DETROIT – Processed meat, such as bacon or hot dogs, causes cancer, according to a World Heath Organization group. The group says red meat, including beef, pork and lamb, probably cause cancer, too.
Many studies show the links in tests that show how eating these foods can cause cancer, the International Agency for Research on Cancer (IARC) said in its report, released in the Lancet medical journal.
"These findings further support current public health recommendations to limit intake of meat," Dr. Christopher Wild, who directs IARC, said in a statement.
Most reports on the links between meat and cancer have been softened with some element of doubt, but the IARC uses clear and direct language in saying processed meat causes cancer. There are no phrases such as "may cause" in the report.
"Overall, the Working Group classified consumption of processed meat as 'carcinogenic to humans' on the basis of sufficient evidence for colorectal cancer," the report said.
"Additionally, a positive association with the consumption of processed meat was found for stomach cancer. The Working Group classified consumption of red meat as 'probably carcinogenic to humans'," it added. "Consumption of red meat was also positively associated with pancreatic and with prostate cancer."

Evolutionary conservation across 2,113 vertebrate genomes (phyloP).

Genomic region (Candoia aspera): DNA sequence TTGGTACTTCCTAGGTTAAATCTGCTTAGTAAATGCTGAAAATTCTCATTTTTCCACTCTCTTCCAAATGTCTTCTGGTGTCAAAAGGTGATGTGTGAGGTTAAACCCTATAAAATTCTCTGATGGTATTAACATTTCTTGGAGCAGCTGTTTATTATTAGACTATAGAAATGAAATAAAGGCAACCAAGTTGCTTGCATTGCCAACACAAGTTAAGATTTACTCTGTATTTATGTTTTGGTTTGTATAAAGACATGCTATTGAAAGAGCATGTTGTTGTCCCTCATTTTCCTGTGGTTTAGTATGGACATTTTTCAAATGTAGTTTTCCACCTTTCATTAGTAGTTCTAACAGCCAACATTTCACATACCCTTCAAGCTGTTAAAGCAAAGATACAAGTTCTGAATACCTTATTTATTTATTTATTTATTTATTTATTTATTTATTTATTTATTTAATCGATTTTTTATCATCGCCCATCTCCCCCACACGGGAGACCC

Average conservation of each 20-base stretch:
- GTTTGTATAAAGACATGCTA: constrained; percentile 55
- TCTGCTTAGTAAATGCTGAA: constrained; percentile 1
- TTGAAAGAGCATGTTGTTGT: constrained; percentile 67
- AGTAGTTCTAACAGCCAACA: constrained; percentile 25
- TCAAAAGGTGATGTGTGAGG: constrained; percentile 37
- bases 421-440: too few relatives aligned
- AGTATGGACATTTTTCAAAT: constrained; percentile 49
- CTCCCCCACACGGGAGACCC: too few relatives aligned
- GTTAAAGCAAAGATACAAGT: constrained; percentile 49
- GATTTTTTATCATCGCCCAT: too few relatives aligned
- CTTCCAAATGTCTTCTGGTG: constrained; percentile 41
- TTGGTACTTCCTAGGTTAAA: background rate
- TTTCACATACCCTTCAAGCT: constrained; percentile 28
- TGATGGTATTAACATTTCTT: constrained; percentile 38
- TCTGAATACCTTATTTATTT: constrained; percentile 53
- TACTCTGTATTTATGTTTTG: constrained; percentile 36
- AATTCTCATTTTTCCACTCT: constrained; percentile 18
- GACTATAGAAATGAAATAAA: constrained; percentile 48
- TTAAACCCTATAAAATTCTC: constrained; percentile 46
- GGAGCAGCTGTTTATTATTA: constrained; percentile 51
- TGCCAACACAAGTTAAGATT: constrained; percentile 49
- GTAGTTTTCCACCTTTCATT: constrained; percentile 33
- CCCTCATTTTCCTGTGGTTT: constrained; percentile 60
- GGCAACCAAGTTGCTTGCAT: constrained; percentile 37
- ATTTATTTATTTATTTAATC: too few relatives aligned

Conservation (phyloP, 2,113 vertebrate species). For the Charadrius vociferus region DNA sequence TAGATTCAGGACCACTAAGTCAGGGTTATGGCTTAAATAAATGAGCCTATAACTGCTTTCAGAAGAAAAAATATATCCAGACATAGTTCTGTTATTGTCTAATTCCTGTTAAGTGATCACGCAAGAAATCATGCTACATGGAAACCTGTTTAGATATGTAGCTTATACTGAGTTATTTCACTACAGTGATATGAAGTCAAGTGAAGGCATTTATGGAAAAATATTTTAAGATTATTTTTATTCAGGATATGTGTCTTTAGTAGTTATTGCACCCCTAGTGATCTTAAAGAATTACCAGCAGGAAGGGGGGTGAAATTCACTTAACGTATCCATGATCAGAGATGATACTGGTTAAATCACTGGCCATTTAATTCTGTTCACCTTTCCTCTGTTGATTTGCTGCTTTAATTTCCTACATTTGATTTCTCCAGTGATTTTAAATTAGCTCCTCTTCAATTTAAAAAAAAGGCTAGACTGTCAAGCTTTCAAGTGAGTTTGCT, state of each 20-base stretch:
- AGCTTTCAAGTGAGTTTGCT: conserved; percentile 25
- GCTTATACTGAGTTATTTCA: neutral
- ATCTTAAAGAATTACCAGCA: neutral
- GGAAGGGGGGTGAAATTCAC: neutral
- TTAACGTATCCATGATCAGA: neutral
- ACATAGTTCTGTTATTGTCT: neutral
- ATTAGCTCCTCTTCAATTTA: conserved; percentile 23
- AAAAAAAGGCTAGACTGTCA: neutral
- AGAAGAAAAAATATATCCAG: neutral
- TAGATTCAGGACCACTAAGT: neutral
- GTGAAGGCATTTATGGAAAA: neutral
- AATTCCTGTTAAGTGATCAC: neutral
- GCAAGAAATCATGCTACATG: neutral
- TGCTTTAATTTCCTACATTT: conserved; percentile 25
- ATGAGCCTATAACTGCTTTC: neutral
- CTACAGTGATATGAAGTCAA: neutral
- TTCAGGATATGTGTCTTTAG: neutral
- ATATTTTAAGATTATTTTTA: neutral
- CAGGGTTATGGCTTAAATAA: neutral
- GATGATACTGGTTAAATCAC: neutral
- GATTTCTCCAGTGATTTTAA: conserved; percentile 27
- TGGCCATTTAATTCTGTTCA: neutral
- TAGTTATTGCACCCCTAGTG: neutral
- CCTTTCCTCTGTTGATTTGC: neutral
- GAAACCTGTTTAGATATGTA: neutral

It also defines red meat.
"Red meat refers to unprocessed mammalian muscle meat—for example, beef, veal, pork, lamb, mutton, horse, or goat meat—including minced or frozen meat; it is usually consumed cooked," the IARC said in its report.
"Processed meat refers to meat that has been transformed through salting, curing, fermentation, smoking, or other processes to enhance flavor or improve preservation. Most processed meats contain pork or beef, but might also contain other red meats, poultry, offal (eg, liver), or meat byproducts such as blood."
“The experts concluded that each 50 gram portion of processed meat eaten daily increases the risk of colorectal cancer by 18 percent,” the IARC said.